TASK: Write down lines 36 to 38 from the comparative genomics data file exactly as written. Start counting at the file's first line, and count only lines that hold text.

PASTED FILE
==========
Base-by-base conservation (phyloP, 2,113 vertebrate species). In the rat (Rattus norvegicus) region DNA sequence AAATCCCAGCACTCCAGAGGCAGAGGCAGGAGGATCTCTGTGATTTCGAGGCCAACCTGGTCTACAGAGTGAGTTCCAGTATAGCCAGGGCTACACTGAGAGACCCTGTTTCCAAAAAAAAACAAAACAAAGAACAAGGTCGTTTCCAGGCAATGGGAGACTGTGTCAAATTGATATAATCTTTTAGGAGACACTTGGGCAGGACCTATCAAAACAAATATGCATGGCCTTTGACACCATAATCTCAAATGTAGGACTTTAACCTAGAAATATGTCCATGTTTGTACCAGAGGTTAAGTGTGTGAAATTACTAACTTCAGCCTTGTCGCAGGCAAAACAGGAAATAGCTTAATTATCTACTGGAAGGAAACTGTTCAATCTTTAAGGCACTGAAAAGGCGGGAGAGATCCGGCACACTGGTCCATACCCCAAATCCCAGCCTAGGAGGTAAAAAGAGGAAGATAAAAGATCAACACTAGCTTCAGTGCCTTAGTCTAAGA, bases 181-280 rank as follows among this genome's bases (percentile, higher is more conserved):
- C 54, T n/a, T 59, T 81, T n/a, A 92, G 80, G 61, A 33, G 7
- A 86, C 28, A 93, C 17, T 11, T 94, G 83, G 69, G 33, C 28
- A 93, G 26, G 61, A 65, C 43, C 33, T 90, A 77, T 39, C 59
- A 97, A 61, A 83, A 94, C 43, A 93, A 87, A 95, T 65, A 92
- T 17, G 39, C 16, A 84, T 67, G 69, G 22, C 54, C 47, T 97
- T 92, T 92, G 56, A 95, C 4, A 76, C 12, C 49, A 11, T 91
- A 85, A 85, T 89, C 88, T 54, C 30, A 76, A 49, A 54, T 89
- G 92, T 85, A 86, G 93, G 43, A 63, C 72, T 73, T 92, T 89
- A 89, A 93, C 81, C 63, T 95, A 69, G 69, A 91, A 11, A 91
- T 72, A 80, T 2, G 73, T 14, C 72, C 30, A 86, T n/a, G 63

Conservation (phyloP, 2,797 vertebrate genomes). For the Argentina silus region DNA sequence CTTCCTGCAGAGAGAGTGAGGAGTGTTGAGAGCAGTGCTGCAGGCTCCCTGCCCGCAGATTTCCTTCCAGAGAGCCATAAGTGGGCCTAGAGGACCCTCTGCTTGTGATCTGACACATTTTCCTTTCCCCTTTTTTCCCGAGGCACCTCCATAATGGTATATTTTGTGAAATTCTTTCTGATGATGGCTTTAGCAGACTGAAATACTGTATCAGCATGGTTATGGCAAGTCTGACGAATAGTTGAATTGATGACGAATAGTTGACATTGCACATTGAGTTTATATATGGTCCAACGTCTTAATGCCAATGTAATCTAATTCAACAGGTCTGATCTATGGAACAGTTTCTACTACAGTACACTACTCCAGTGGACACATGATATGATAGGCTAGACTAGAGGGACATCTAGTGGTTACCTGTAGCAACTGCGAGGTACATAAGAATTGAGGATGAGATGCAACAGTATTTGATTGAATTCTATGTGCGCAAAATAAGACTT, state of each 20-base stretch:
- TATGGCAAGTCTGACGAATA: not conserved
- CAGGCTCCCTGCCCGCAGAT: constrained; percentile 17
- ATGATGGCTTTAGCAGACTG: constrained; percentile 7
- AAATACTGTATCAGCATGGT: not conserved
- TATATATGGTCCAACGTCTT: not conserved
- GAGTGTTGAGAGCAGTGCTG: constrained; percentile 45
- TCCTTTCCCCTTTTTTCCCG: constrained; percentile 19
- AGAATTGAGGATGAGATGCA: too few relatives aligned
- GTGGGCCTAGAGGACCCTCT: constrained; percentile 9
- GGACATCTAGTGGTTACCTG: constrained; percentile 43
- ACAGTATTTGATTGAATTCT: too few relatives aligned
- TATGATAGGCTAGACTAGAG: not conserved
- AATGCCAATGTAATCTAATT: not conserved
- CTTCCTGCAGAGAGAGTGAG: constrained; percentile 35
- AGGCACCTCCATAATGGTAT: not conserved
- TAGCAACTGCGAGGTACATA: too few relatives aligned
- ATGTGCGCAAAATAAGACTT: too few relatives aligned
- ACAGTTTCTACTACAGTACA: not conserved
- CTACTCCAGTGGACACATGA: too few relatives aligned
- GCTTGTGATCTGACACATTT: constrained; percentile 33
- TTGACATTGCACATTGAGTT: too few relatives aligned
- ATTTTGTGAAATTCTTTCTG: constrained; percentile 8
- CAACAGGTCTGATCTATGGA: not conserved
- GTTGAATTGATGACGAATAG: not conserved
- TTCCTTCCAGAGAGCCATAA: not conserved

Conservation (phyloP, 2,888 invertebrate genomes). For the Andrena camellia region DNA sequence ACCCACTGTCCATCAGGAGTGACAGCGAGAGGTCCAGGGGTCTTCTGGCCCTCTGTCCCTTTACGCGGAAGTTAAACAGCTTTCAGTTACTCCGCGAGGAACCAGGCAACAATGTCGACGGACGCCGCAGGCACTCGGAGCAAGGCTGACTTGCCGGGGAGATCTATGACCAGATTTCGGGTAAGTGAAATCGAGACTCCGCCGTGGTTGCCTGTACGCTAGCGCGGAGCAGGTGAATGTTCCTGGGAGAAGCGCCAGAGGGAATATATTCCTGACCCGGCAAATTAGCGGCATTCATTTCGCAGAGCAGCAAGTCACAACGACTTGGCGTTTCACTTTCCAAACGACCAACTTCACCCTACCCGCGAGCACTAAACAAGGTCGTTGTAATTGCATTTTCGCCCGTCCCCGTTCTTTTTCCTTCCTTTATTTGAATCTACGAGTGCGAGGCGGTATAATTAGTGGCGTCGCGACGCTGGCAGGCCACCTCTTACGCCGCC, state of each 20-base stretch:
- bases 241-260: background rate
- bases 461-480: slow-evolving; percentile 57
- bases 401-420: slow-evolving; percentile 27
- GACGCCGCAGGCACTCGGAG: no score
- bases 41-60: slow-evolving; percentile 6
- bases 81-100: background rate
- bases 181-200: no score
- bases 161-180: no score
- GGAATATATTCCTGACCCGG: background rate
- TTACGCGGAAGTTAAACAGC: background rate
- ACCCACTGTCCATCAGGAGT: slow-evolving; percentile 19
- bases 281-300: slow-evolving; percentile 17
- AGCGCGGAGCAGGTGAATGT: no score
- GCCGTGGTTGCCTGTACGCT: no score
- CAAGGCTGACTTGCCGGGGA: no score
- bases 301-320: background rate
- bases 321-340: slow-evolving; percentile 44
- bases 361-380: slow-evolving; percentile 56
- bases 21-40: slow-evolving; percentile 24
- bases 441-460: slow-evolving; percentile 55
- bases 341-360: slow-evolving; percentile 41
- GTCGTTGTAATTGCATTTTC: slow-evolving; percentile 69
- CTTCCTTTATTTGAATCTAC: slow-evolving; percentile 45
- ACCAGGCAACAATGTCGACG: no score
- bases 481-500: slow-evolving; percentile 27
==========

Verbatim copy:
- GTTGAATTGATGACGAATAG: not conserved
- TTCCTTCCAGAGAGCCATAA: not conserved

Conservation (phyloP, 2,888 invertebrate genomes). For the Andrena camellia region DNA sequence ACCCACTGTCCATCAGGAGTGACAGCGAGAGGTCCAGGGGTCTTCTGGCCCTCTGTCCCTTTACGCGGAAGTTAAACAGCTTTCAGTTACTCCGCGAGGAACCAGGCAACAATGTCGACGGACGCCGCAGGCACTCGGAGCAAGGCTGACTTGCCGGGGAGATCTATGACCAGATTTCGGGTAAGTGAAATCGAGACTCCGCCGTGGTTGCCTGTACGCTAGCGCGGAGCAGGTGAATGTTCCTGGGAGAAGCGCCAGAGGGAATATATTCCTGACCCGGCAAATTAGCGGCATTCATTTCGCAGAGCAGCAAGTCACAACGACTTGGCGTTTCACTTTCCAAACGACCAACTTCACCCTACCCGCGAGCACTAAACAAGGTCGTTGTAATTGCATTTTCGCCCGTCCCCGTTCTTTTTCCTTCCTTTATTTGAATCTACGAGTGCGAGGCGGTATAATTAGTGGCGTCGCGACGCTGGCAGGCCACCTCTTACGCCGCC, state of each 20-base stretch: